Wednesday, May 16, 2012

The Girl with the Dragon Tattoo (Sony/Columbia/MGM, 2011)

by Mark Gabrish Conlan • Copyright © 2012 by Mark Gabrish Conlan • All rights reserved

The film was The Girl with the Dragon Tattoo, a 2011 production of a story that began as a Swedish-set and Swedish-language mystery novel by Stieg Larsson, a Swedish author and radical socialist who put his life at risk fighting the Swedish Right and edited a socialist magazine called Expo. When he died of cancer in 2004 at the age of 50 three completed mystery novels were discovered among his effects, all of them dealing with a magazine called Millennium and a private-eye character called Lisbeth Salander, a young punk woman in her early 20’s who had been judged criminally insane at age 12 for trying to burn her father to death (“I got 80 percent of him,” she says in the movie, though he’s actually shown as a live character towards the end) and who is allowed to live on the outside and work, but who isn’t allowed access to her own money without the approval of her guardian. When she isn’t hanging out at Lesbian bars and picking up girlfriends de jour she’s employed by a private detective agency on a clandestine basis because the work she does for them — essentially hacking into their targets’ computer systems and extracting all their personal information. The Girl with the Dragon Tattoo was the first of the three novels to be published, a year after Larsson’s death in 2005 — the original Swedish title translates as Men Who Hate Women but the English-language version was given a name with more “mysteryicity” and more of an emphasis on the character of Lisbeth, who’s one of the most original and idiosyncratic “sleuth” characters ever invented. The original book was filmed in Sweden in 2009 and the two subsequent entries in the series, The Girl Who Played with Fire and The Girl Who Kicked the Hornets’ Nest, were also filmed in Sweden, all with an actress named Noomi Rapace as Lisbeth.

When Sony and its movie subsidiaries, Columbia and MGM, bought the rights to do an English-language remake, the studio was heavily lobbied to allow Rapace to repeat the role in the English version (sort of like Ingrid Bergman introducing herself to U.S. audiences in the English-language Intermezzo, playing a part she’d previously portrayed in a Swedish film), but Rapace herself begged off the assignment because she’d already made three films as Lisbeth and she was understandably tired of playing her. The actress they finally got — after considering a lot of hot young “names” including Carey Mulligan, Ellen Page, Kristen Stewart, Natalie Portman, Mia Wasikowska, Keira Knightley, Anne Hathaway, Olivia Thirlby, Emily Browning, Eva Green, Scarlett Johansson, Sophie Lowe, Sarah Snook, Léa Seydoux, Emma Watson, Evan Rachel Wood, and Katie Jarvis — was Rooney Mara, who’d mostly done TV work (including an episode of Law and Order: Special Victims Unit called “Fat” from 2006 that I shall want to dig out of the boxed sets and watch again) and had been in such underwhelming assignments as the remake of A Nightmare on Elm Street and Friends (With Benefits). It probably helped that she had worked with the director of The Girl with the Dragon Tattoo, David Fincher, before — she was in The Social Network as Erica Albright, the girl who dumps Mark Zuckerberg (Jesse Eisenberg) and gets him in such a pissy mood against all women that he starts the chain of events that leads him to create Facebook — but she’s absolutely right for the role (though I’m somewhat handicapped in assessing that because I’ve never read Larsson’s book nor seen the Swedish film): short, compact, androgynous, athletic, energetic and with just the right sort of chip on her shoulder to be believable in this very interesting character (and she even pronounces the “t” in “often”!).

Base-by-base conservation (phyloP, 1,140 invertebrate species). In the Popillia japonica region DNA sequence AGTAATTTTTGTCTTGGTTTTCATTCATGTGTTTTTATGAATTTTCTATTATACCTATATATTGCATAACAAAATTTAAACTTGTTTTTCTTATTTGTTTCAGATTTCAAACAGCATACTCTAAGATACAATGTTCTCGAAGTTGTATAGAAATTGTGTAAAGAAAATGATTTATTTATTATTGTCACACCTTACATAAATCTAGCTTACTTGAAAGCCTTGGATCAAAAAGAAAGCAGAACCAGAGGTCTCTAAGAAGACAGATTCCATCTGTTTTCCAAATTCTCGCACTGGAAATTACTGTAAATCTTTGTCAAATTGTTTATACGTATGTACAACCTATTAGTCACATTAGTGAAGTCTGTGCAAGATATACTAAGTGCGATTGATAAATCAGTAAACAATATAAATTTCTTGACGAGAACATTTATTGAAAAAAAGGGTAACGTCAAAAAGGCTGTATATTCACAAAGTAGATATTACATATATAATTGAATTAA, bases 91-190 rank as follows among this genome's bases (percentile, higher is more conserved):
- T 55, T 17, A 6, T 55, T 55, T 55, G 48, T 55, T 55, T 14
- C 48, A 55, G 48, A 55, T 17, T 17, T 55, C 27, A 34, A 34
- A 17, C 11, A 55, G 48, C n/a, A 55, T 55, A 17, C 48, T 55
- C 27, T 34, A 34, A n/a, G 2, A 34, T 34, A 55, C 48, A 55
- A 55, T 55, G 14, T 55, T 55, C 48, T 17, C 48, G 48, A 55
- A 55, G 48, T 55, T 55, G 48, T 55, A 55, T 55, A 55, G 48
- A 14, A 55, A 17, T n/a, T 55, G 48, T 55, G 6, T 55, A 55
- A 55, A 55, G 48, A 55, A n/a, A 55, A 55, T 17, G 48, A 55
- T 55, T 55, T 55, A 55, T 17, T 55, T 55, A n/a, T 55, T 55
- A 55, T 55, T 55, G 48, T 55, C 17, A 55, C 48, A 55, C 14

According to an trivia entry, she even had herself pierced for real in all the various places (including multiple ear, eyebrow, and nipple piercings) the character has had done instead of just wearing simulated jewelry — though, as Charles pointed out, she almost certainly stopped short of actually having herself tattooed and the titular dragon that extends from her left shoulder halfway down her back is likely makeup. (Another contributor says Noomi Rapace also had herself genuinely pierced; piercings close up again if you don’t keep them open with the jewelry, while tattoos are almost always irreversible.) The film contains two central characters: Lisbeth and journalist Mikael Blomqvist (Daniel Craig, who according to put on weight for this role so he wouldn’t be seen as James Bond with a different name), who co-owns an independent magazine called Millennium with his co-editor and girlfriend Erika Berger (Robin Wright) — a laconic entry in Lisbeth’s dossier on him says that “he practices cunnilingus, not often enough in my opinion,” and that both he and Erika were married to other people when they started dating and his marriage broke up as a result but hers didn’t (which suggests interesting and kinky possibilities for a spin-off right there!). When the film begins they’ve just lost a major libel suit filed by international banker Hans-Eric Wennerström (Ulf Friberg) and Mikael has been socked with a judgment of 600,000 kroner (Charles informed me that a kroner is worth about 60 cents, so this would be $360,000, not much by international-banker standards but enough to wipe out Mikael’s life savings), and now that the judgment has broken him (at least financially) he’s amenable to being hired by a mysterious tycoon, Henrik Vanger (Christopher Plummer), to investigate the mysterious disappearance of a teenage girl relative of his who was last seen in the audience at a parade in 1966.